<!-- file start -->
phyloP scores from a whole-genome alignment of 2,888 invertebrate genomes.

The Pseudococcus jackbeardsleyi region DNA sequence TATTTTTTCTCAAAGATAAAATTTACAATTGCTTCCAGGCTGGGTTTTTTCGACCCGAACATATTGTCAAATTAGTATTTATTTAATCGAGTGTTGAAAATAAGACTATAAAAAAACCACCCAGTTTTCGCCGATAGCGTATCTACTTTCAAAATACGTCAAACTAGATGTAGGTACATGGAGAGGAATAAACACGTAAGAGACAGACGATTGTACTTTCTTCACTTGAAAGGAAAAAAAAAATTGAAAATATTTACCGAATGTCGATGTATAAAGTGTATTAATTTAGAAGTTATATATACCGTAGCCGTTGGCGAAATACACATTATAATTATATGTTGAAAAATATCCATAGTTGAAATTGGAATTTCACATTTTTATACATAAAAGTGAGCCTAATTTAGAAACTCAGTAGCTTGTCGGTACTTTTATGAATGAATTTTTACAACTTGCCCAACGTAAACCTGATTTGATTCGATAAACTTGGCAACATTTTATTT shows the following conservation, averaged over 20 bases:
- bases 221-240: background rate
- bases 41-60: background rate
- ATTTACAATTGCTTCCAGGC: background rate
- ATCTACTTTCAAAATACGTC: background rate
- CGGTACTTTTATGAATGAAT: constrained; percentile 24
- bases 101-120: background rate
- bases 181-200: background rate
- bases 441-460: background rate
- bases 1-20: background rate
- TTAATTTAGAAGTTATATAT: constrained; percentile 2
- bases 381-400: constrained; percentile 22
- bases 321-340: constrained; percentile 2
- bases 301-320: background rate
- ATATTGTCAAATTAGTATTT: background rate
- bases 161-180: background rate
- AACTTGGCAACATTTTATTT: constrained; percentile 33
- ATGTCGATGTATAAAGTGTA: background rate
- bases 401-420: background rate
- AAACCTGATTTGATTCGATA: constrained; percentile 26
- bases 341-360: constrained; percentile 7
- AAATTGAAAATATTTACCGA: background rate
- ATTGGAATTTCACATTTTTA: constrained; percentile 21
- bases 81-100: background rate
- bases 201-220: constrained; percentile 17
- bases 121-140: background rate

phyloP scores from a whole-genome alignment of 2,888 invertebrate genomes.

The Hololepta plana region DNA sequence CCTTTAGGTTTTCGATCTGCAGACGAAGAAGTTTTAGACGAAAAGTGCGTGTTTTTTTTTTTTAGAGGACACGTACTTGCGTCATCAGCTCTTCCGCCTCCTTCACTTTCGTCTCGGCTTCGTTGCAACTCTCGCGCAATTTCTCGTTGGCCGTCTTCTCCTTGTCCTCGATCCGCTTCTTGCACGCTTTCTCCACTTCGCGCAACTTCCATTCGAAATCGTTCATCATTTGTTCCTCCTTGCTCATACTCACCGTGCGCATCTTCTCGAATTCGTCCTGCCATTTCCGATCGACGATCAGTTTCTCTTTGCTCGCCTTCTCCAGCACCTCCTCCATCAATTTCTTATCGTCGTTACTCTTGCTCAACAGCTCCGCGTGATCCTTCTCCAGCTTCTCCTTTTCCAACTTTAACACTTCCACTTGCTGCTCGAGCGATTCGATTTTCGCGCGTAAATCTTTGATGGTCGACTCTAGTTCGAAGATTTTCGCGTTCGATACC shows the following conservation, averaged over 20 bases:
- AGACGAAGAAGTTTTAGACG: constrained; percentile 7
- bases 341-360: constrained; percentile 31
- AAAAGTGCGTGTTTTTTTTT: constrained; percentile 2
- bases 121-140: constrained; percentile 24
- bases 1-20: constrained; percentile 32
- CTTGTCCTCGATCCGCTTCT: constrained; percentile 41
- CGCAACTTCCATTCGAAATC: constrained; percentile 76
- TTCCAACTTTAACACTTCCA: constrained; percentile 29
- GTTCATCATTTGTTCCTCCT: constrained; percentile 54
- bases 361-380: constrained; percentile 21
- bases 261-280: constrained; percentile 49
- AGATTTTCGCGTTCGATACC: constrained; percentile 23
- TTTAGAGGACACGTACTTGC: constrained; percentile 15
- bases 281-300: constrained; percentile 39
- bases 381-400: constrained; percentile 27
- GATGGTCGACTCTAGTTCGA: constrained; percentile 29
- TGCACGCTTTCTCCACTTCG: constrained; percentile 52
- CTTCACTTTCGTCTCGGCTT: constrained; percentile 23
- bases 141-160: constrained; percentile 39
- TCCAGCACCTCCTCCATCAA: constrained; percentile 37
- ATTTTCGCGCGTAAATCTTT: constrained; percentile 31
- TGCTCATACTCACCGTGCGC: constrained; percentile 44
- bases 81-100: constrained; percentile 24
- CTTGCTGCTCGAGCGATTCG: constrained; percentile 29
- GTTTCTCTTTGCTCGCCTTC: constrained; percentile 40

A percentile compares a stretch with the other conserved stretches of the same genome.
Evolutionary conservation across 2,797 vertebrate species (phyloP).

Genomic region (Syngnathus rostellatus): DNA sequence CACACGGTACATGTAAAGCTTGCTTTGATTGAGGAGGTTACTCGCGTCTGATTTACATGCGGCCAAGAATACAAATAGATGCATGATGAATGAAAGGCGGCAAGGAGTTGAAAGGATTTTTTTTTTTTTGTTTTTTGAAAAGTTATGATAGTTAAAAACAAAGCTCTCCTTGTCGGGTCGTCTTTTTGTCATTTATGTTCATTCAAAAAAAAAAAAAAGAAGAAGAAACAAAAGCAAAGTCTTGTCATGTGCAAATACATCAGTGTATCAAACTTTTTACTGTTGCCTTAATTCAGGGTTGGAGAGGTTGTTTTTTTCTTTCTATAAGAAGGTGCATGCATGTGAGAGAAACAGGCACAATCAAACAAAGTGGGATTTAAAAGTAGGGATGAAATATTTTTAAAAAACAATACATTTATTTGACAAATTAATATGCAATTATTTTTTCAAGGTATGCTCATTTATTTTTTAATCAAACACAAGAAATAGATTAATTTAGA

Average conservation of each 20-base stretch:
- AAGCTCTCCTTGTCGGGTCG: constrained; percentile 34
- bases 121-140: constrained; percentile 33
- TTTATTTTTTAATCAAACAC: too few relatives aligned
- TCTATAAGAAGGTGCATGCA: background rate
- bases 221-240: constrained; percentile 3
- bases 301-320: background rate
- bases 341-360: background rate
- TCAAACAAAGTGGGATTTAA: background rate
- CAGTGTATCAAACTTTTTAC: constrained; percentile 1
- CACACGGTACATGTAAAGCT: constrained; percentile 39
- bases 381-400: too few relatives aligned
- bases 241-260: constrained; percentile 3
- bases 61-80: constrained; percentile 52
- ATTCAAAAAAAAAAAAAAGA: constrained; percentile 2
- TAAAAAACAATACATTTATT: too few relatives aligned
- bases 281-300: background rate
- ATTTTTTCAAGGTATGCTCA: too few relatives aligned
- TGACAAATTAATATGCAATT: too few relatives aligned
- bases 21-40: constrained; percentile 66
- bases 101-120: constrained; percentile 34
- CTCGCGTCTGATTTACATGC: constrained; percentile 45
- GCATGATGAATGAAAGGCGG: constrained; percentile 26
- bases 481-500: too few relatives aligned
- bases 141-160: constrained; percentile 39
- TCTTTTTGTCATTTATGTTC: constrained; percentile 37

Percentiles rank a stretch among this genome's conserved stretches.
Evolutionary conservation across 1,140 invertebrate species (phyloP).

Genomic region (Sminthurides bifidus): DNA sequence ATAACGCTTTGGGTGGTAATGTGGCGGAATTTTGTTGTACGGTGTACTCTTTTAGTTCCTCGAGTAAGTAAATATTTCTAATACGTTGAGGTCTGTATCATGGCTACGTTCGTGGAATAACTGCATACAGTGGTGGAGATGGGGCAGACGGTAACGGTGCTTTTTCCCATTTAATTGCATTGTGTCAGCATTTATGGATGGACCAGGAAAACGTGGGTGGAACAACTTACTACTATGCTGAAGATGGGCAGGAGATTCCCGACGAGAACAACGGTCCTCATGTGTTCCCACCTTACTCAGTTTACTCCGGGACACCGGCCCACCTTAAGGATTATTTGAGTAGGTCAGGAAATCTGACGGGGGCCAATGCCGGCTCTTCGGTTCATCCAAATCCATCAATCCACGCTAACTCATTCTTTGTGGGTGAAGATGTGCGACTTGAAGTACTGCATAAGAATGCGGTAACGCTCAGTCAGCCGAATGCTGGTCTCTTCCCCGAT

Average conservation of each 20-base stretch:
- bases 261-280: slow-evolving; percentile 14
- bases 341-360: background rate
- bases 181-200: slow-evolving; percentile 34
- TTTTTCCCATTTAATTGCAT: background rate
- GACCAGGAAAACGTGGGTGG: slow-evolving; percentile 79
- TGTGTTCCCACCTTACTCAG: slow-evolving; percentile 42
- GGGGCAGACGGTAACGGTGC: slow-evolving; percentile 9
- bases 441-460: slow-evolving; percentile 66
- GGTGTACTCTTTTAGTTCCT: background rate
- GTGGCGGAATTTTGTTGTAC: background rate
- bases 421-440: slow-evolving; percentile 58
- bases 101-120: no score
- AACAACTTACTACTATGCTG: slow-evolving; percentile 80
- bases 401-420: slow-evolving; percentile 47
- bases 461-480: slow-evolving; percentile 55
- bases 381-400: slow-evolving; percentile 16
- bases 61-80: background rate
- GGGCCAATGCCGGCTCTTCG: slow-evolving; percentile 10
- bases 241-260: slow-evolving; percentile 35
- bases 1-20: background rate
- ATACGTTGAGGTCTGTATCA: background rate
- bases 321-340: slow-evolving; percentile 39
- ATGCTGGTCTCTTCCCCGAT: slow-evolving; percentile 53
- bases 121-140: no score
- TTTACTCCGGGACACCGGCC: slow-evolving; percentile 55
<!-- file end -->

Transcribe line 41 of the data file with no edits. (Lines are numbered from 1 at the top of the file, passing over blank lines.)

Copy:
- AGATTTTCGCGTTCGATACC: constrained; percentile 23